With the recent batch of AAA releases on the console market, in time for many folks' holiday season, an independent title can get lost in the shuffle of flashy, big budget marketing. The ID@Xbox program has added some interesting titles to the console's library, and 6180 The Moon, a minimalist platformer from Korean developer Turtle Cream, is one such endearing game recently released on the Xbox One that is worth bringing attention to.
Released last year on Steam, the game appears to be a fairly simple platformer, but it has an interesting mechanical quirk to its play. You play as the moon, who has gone looking for a recently departed sun. Your journey takes you through the solar system in a delightfully minimalist and peacefully ambient platforming adventure, meeting various heavenly bodies and reflecting on your role and theirs in the system. The primary gameplay mechanic is that the top and bottom of the screen loop, so when you fall off the bottom of the screen, you loop back to the top, and vice versa.
The majority of levels focus primarily this mechanic exclusively, so you'll have to watch where you jump to and fall from to be sure to avoid the obstacles the game throws your way. And the game has no qualms about throwing obstacles at you. There are plenty of spikes that will send you back to your last checkpoint if you aren't careful. Thankfully, the checkpoints are fairly placed throughout each stage, and there's almost no time between death and respawn.
Another side effect of the looping mechanic is that you will continue to accelerate due to gravity as you loop. This is a bit of a nuisance, since generally speaking you'll not be able to react precisely enough to make your landing as you want, and most high speed freefalls like this translate more into a precursor to a retry than a chance to adjust to your next move. I feel like this is a bit of a missed opportunity for some more interesting explorations of the mechanic, but it's only a minor annoyance.
The platforming itself, its core mechanic aside, is functional. It's not trying to do too much fancy, instead letting its looping mechanic carry the bulk of the gameplay, and I think it's better for that. There are a few variances to be had as you play, including springy platforms which cause an extra-high rebound when touched (and which break upon contact), and one-shot pickups that allow you to immediately start falling, changing your momentum in curious ways. That last mechanic can get frustrating, because it can be a little difficult to predict how it's going to play out, but I was certainly glad to have the variety.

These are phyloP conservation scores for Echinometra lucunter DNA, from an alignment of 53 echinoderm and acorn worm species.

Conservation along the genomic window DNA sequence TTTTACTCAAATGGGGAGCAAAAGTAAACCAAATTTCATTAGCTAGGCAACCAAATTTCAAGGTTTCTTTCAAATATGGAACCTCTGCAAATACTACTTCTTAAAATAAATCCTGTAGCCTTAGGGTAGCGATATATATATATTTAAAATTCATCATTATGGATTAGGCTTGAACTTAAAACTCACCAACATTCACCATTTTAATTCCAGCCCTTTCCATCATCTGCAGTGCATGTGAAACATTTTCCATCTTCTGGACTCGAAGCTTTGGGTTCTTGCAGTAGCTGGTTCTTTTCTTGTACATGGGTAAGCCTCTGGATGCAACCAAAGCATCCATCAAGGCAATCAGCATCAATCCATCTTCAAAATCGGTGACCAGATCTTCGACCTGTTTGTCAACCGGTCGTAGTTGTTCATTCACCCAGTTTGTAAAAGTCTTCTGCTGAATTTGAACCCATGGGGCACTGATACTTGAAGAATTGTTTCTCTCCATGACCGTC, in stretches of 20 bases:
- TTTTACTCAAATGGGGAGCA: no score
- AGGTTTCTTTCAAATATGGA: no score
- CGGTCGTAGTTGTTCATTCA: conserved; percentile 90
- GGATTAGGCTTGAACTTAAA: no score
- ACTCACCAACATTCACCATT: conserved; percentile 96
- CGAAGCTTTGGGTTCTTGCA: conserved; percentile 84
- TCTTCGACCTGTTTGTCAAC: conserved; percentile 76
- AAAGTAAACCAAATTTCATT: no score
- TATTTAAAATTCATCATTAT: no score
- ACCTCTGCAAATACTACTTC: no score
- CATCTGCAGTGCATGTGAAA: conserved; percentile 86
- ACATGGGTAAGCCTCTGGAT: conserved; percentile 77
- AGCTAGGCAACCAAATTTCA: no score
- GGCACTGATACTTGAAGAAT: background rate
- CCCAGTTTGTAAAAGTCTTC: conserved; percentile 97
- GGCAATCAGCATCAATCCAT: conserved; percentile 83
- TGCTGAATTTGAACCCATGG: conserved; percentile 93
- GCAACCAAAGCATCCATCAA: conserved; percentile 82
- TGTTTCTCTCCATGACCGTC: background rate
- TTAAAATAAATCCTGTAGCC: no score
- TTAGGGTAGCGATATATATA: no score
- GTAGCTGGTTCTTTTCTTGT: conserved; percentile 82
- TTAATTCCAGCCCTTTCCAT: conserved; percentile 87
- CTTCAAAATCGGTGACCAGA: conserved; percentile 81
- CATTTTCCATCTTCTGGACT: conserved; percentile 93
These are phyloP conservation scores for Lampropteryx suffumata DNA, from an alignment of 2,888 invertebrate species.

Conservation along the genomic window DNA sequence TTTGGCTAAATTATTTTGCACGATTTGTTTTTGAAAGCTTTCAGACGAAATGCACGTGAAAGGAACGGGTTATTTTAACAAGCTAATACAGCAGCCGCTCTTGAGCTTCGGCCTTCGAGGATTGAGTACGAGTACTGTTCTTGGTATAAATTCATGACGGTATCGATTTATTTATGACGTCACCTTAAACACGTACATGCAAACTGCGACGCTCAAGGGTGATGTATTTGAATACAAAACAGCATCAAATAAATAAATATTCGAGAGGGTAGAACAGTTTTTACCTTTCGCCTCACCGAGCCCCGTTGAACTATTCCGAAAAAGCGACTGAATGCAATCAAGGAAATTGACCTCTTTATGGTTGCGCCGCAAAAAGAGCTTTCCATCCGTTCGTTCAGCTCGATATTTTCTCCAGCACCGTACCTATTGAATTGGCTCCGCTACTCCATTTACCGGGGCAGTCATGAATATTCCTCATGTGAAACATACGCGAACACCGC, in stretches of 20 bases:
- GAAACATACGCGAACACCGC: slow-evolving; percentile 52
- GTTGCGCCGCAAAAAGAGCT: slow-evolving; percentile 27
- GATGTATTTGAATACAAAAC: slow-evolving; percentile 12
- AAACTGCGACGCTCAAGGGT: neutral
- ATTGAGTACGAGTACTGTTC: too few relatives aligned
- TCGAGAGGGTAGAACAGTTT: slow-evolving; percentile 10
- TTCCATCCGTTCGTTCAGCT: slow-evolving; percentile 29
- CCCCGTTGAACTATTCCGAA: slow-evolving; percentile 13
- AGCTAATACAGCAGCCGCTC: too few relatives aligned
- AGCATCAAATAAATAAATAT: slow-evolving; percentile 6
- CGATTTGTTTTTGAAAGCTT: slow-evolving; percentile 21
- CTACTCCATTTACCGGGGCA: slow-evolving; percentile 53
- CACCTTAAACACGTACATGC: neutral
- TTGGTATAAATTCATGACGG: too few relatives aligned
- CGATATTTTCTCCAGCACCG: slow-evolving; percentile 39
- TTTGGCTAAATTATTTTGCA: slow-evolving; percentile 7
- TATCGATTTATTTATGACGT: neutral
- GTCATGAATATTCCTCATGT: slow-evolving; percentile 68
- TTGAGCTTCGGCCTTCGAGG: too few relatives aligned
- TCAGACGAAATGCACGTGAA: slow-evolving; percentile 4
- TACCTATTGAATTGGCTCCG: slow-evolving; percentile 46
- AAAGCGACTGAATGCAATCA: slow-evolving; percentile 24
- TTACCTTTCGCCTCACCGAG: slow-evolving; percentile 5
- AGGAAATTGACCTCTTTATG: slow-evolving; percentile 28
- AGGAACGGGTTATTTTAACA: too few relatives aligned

Despite having a minimalist presentation, the game is quite charming to look at. The cutscenes where the moon and a heavenly body discuss the solar system are surprisingly endearing, and while the nearly monochrome colour palette is by nature limited, it does have some very warm glows that make the game more inviting to play. Also the soundtrack is relaxing and lovely, and serves to enhance the game's ambiance and atmosphere very well.
The actual narrative itself might be a bit heavy-handed for such a charming game, but I can't really fault it. The cutscenes break up the segments of the game adequately, and though they might not be the most deep philosophical discussions, they do give the game a sense of personality that it would otherwise lack. They were brief enough that they never took me out of the game, and I looked forward to seeing the next heavenly body to interact with before a new batch of levels to play through.
If you're looking for something a bit simpler, 6180 The Moon is a nice contrast to the recent big name releases on the Xbox One. Its clever gameplay and charming atmosphere carry it well, even when the story tries a bit too hard to be deep. There aren't a lot of games like it on that console either, so I think if you're a fan of more ambient platformers, this could be worth looking into for you too.